Compiled by Professor Malcolm Hooper and Margaret Williams for submission by The 25% ME Group
20th March 2010
The 25% ME Group for the Severely Affected is a registered UK charity repre-senting people who are profoundly disabled by Myalgic Encephalomye-litis/Chronic Fatigue Syndrome (ME/CFS).
Myalgic Encephalomyelitis (ME) has been classified by the World Health Or-ganisation (WHO) as a neurological disorder since 1969. Currently it is listed in the International Classification of Diseases (ICD), chapter 6, under Disorders of Brain at ICD-10 G 93.3. In the 1992 revision of the ICD, the WHO approved the term “Chronic Fatigue Syndrome” (CFS) as a term by which ME may be known. The term CFS is coded only to ME at ICD-10 G93.3, hence the composite term “ME/CFS” is often used to denote the disorder. A synonymous term also sanc-tioned by the WHO is “postviral fatigue syndrome”.
This submission is a public record of the charity’s concern relating to the forth-coming revision of the American Psychiatric Association (APA)’s Diagnostic and Statistical Manual for Mental Disorders (DSM) and the intention to create a new diagnostic category of “Complex Somatic Symptom Disorder” (CSSD) which would combine existing categories of somatisation disorder, undifferentiated somatoform disorder, hypochondriasis and pain disorder (APA; Justification of Criteria – Somatic Symptoms, 1/29/10).
An influential group of American and European psychiatrists, including British psychiatrists Professors Michael Sharpe, Peter White and Simon Wessely (often referred to as the “Wessely School”: Hansard; Lords, 9th December 1998:1013), together with Francis Creed (since 1997, Professor of Psychological Medicine in the Psychiatry Research Group in the Manchester University School of Medicine; European Editor of the Journal of Psychosomatic Research and a member of the Medical Research Council Advisory Board) does not accept the WHO classifica-tion of ME/CFS as a neurological disorder but assert that it is a functional somatic syndrome (ie. a mental disorder).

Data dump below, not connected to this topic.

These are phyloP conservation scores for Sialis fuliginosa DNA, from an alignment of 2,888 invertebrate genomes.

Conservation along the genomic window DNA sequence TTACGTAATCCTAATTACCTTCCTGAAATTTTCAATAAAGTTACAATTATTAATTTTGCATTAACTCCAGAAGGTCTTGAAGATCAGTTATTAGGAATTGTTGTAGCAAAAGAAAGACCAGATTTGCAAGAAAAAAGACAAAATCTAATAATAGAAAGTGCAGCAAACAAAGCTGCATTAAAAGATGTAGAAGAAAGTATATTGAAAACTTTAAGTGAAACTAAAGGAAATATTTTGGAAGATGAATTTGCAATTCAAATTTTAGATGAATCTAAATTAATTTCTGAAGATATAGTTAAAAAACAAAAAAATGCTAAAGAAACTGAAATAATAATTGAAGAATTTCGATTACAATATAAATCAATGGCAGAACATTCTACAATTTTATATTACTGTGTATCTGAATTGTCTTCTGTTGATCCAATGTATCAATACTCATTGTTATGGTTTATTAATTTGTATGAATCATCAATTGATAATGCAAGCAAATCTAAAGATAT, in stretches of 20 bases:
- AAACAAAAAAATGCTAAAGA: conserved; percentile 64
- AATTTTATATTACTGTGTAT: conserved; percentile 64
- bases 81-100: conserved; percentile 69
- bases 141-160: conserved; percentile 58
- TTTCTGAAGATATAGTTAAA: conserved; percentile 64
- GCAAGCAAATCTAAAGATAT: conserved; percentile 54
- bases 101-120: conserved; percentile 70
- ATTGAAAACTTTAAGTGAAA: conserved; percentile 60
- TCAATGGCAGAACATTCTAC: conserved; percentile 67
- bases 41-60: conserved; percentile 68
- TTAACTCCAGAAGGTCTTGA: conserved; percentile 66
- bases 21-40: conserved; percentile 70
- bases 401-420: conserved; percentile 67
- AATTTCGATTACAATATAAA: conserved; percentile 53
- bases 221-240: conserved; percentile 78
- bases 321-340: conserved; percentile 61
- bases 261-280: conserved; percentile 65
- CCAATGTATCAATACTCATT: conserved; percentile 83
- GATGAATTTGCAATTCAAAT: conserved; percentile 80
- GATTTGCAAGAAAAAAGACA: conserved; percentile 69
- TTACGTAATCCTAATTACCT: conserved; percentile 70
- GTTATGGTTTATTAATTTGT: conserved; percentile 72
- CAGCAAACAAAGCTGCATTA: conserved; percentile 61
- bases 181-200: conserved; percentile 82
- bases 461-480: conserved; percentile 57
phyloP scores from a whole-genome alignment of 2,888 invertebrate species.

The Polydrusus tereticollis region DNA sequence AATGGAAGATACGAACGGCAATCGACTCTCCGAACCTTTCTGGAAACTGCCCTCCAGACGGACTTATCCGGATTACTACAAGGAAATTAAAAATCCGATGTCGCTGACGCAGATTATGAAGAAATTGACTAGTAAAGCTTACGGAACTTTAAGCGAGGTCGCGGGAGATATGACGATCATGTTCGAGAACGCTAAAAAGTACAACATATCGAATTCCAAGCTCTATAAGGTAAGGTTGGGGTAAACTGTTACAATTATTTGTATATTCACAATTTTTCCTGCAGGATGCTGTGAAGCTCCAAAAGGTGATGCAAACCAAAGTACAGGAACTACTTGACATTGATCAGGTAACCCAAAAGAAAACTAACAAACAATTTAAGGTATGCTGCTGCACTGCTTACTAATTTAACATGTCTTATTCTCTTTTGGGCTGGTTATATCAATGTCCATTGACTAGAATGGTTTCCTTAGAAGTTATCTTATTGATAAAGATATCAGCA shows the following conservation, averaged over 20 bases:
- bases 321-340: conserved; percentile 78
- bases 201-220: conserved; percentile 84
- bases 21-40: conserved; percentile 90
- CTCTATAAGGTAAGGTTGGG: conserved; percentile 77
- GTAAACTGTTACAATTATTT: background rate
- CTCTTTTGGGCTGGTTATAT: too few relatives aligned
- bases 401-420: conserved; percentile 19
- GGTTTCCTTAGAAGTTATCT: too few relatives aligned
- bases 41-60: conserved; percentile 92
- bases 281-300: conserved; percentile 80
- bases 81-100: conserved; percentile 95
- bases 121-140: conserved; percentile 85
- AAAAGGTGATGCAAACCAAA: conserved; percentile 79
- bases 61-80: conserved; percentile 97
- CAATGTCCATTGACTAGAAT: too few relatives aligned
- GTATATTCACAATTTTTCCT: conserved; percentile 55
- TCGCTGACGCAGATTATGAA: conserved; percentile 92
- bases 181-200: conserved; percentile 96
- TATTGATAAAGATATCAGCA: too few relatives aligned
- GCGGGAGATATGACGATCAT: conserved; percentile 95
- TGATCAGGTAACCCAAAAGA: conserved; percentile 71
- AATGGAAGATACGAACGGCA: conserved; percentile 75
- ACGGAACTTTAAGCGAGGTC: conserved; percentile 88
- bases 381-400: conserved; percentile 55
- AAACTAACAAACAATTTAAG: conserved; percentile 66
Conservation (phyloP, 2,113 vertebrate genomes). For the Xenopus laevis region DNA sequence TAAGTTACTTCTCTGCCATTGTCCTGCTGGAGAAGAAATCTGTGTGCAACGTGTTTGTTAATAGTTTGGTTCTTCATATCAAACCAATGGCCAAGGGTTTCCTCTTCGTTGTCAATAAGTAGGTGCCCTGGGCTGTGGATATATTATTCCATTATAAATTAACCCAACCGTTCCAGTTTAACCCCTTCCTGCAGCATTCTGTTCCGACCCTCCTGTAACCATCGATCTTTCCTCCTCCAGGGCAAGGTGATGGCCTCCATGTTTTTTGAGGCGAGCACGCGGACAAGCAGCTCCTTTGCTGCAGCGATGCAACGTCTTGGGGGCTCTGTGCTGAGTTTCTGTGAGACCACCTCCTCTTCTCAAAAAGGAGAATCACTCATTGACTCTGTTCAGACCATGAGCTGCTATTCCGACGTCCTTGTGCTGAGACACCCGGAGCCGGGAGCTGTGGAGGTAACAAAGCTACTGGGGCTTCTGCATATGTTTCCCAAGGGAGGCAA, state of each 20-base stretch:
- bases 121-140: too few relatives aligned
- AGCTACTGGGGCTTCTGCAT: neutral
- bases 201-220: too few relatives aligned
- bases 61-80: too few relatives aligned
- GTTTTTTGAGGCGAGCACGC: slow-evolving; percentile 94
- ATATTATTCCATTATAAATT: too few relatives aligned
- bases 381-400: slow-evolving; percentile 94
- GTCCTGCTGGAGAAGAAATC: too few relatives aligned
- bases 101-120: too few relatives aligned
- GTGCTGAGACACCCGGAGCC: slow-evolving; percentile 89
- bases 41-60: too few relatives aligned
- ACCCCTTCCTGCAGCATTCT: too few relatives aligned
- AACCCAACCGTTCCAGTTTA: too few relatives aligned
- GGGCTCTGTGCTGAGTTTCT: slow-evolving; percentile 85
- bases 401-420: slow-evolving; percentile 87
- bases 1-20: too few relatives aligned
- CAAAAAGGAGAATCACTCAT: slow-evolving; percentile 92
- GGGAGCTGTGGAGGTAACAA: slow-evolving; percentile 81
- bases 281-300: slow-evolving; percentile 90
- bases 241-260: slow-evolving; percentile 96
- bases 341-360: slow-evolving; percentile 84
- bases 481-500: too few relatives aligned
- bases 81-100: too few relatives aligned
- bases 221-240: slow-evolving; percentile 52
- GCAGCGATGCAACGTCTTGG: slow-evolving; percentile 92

Dr Alan Gurwitt, a US psychiatrist who does not subscribe to the Wessely School beliefs about ME/CFS, has repeatedly expressed his dismay and frustration; for example on 23rd January 2003 he noted about these psy-chiatrists: “They often fail to distinguish between ‘chronic fatigue’ and ‘chronic fatigue syndrome’. The former is a fairly common symptom in medical clinics that does have a high linkage to already-present psychological problems. The latter is a specific medical condition. Their sloppiness has led to all kinds of trouble and misunderstandings‛ (http://www.masscfids.org/resource-library/3-research/162-on-the-morbid-fascination-with-psychiatric-morbidity).